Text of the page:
When Black Friday hit on April 15, 2011, pokerpro Christina Lindley was in her home in Las Vegas. Devastated. At that time Lindley was primarily an online player, and she was pretty much crushing. In 2009 she was runner-up in a FTOPS event for $106,460, and in 2010 she won a WCOOP event for $127,000, just to name a few of her larger scores.
After Black Friday Lindley began to travel to Mexico and Canada to continue her online career. When online poker was legalized in Nevada in the fall of 2013, Lindley was signed as a pro for acePLAYpoker/Stratosphere. At the same time she was chosen as one of the World Poker Tour’s “One to Watch” together with the likes of Jeff Gross, Loni Harwood and Aaron Massey. With this focus Lindley started to play more and more live and to travel to tournaments around the world. For the last year she has mainly played live, and with more than $440,000 in live tournament earnings, the once so feared online player is now a force to be reckoned with at the live tournament tables.
PokerWomenNews caught up with Lindley to hear about her summer at the worlds largest live tournament series, the World Series of Poker.
How many years have you played at the WSOP?
This was my fourth summer at the WSOP.
Why did you decide to play the WSOP this year?
Being a professional poker player, playing the WSOP is pretty much a given every summer. The WSOP is one of the best value times of the year, with tournaments every day that have over 500k to first place for as small as 1k buyins.
What expectations did you have at the start of the series? And were they fulfilled?
My expectations for the series were the same as every year: to play my best, eat healthy, study any day I’m not playing, get good rest and produce results. Deep runs in tournaments follow that routine. I had three deep runs and cashes this summer. Unfortunately, I busted before the real money kicked in. Tournaments are really swingy, so as long as I know I did everything within my power to win, I consider my expectations to be fulfilled.
How many events did you play and how did you run?
I played 20 events I believe including the Main Event. It seemed like the thing that got me in the majority of the events, that I had deep runs in, was the high equity flips for all the chips with 70 players left. I just never won that flip all summer, unfortunately.
Did you play in the Ladies Event?
I played the Ladies Event, and had a really good time. I made the money, and enjoyed a really nice dinner with several other female pros on day 1. It was fun having a ladies night out in the middle of a tournament for dinner break.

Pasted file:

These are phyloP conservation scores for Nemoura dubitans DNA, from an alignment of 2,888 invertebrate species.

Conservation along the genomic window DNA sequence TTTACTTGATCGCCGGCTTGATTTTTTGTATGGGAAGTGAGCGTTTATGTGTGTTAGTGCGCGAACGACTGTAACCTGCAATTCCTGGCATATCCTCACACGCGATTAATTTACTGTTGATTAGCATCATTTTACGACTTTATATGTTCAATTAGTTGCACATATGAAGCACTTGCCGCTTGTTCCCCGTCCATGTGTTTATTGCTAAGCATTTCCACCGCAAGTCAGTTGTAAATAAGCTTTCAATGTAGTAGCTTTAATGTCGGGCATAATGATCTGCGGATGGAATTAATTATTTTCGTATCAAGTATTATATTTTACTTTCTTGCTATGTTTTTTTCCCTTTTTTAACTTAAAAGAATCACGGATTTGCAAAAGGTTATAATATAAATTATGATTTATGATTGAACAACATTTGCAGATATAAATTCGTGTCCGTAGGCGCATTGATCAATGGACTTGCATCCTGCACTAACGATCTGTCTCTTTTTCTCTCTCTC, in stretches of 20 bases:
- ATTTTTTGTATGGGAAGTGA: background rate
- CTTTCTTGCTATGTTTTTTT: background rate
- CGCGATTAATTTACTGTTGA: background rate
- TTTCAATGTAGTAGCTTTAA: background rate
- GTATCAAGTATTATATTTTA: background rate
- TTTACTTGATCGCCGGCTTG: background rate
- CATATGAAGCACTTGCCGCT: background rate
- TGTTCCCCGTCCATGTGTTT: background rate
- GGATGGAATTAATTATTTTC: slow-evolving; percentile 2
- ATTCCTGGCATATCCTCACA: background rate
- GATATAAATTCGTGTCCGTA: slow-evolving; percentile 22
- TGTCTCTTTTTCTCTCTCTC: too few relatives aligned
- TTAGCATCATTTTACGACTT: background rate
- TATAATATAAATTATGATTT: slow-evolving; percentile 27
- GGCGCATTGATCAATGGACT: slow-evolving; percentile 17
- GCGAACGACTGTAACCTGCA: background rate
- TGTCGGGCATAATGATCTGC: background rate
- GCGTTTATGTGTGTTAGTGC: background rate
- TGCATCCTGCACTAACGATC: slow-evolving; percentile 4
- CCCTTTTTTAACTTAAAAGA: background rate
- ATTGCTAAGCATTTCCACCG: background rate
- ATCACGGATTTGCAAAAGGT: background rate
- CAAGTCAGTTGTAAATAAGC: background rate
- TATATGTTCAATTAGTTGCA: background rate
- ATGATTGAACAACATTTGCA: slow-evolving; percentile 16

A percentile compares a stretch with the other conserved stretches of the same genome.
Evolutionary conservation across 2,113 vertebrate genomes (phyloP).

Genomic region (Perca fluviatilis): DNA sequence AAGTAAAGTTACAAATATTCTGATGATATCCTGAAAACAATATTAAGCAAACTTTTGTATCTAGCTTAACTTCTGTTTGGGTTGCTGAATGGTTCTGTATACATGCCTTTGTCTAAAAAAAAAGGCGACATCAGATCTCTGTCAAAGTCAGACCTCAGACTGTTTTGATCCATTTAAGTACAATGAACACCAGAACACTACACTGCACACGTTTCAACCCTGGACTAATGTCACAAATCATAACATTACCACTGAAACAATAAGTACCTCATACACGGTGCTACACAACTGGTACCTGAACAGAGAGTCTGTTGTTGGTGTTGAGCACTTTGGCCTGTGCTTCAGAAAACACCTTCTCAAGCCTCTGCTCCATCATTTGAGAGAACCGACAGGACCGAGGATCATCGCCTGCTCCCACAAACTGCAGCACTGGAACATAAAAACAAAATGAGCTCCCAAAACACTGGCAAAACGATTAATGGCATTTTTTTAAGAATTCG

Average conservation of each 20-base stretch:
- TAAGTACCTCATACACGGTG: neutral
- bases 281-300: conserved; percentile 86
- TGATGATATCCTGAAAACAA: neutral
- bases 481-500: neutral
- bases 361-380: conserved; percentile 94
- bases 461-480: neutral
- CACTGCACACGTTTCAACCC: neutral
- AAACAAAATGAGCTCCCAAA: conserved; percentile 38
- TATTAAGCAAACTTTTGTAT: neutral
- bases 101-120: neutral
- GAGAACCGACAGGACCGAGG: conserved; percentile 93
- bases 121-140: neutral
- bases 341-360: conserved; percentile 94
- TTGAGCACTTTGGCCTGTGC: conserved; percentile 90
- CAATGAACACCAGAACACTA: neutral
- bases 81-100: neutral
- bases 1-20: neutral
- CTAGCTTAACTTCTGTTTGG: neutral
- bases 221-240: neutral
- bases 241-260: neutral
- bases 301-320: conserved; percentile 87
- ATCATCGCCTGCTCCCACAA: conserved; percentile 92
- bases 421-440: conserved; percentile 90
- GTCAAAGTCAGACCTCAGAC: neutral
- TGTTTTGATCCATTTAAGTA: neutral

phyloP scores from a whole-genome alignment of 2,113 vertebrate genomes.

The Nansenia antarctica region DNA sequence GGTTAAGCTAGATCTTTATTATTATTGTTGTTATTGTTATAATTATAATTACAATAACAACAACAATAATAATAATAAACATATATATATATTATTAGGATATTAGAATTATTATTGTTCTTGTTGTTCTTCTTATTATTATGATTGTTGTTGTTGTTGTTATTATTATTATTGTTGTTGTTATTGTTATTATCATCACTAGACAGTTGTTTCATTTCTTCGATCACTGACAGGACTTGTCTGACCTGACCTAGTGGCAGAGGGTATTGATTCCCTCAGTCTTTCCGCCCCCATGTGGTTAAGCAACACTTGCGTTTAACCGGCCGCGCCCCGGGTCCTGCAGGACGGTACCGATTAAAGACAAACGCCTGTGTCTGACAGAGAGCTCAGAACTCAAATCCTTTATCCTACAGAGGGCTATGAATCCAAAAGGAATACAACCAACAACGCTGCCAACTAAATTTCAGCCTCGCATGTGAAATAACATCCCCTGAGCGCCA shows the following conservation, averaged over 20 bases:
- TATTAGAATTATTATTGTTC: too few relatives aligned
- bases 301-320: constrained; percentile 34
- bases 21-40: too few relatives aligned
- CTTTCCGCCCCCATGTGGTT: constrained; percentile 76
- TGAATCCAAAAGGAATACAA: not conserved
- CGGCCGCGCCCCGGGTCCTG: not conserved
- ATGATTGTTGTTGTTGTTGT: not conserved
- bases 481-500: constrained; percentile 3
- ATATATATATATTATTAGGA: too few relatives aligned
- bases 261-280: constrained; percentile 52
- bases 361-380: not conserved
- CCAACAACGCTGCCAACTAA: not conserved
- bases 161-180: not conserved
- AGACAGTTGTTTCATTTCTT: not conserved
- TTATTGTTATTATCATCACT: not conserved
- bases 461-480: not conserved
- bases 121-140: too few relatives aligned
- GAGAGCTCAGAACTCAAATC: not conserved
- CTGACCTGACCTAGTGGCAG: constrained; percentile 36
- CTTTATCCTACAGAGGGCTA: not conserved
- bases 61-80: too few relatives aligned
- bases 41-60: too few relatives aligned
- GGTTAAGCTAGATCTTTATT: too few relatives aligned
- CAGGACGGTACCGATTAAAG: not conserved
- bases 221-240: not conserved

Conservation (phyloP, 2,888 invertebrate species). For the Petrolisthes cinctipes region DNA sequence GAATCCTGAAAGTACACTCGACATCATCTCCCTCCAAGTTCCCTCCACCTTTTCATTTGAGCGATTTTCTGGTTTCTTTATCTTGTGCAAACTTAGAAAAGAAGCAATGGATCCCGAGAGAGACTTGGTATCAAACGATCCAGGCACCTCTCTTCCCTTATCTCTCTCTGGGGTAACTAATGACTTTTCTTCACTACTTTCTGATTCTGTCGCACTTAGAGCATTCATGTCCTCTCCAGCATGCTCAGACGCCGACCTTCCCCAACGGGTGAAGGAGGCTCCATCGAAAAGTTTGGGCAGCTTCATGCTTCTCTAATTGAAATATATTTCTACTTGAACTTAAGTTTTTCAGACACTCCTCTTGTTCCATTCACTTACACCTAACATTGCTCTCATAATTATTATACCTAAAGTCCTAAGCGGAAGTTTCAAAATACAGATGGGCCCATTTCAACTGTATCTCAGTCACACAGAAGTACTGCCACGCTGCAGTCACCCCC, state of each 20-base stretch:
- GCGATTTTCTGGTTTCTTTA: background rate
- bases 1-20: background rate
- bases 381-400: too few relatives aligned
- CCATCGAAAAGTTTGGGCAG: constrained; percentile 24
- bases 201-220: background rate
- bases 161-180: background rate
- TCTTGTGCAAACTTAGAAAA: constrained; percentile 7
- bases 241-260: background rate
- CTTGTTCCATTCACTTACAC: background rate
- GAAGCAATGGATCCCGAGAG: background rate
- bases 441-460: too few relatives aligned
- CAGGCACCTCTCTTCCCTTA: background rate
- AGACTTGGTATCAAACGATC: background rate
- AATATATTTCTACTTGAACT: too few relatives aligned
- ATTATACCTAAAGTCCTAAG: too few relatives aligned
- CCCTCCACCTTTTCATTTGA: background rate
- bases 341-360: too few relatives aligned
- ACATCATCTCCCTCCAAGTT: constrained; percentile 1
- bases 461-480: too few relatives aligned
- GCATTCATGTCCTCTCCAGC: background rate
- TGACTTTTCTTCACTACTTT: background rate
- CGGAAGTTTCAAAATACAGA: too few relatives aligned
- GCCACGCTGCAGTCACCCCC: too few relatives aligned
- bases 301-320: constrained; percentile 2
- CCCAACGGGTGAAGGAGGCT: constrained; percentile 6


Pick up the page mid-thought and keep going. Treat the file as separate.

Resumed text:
Christina Lindley on dinner break in the Ladies Event with Loni Harwood, Cherish Andrews, Melissa Burr, Esther Taylor-Brady, Erika Sands, Jessica Rey and Eboney Kenney. Photo: private.
What was the most fun this summer?
The most fun I had this summer was playing in the 1k turbo. I am especially strong with push fold preflop ranges. I went the deepest in this particular tournament, only to bust in a three way all in with Aces obviously, and go out somewhere around 50th. The guy who won the flip won the bracelet though, so for some reason that made me feel better about the knockout.
What was the worst?
The worst was getting close to the money in the Main and busting with a pair to some broadway hand. Bubbling is not fun, Christina Lindley says with a smile.
You are among the 4-5% women at the WSOP. How is it often to be the only woman at the table?
I love playing poker, anytime, anywhere. I really do not give much thought at this point in my career to being a woman at the table. I am just a poker player, that simple.
What are your plans for the rest of the year poker wise?
Last year, I was able to really play live on the WPT for the first time and truly follow the tour. They had chosen me as a “Ones to Watch”, along with 6 other pros. There was a competition between the “Ones To Watch” to see, who won the most over the season. I am SUPER competitive, so I made it my goal to really play everything and win, which I did. I am looking forward to Season 13, and intend to improve on my performance last year. I’m pretty excited to see what happens, and working towards bringing home a title.
Photo: The Venetian, when Christina Lindley took down the 1,100 No-Limit Hold’em $200,000 Guaranteed Main Event in February 2014 for $71,743.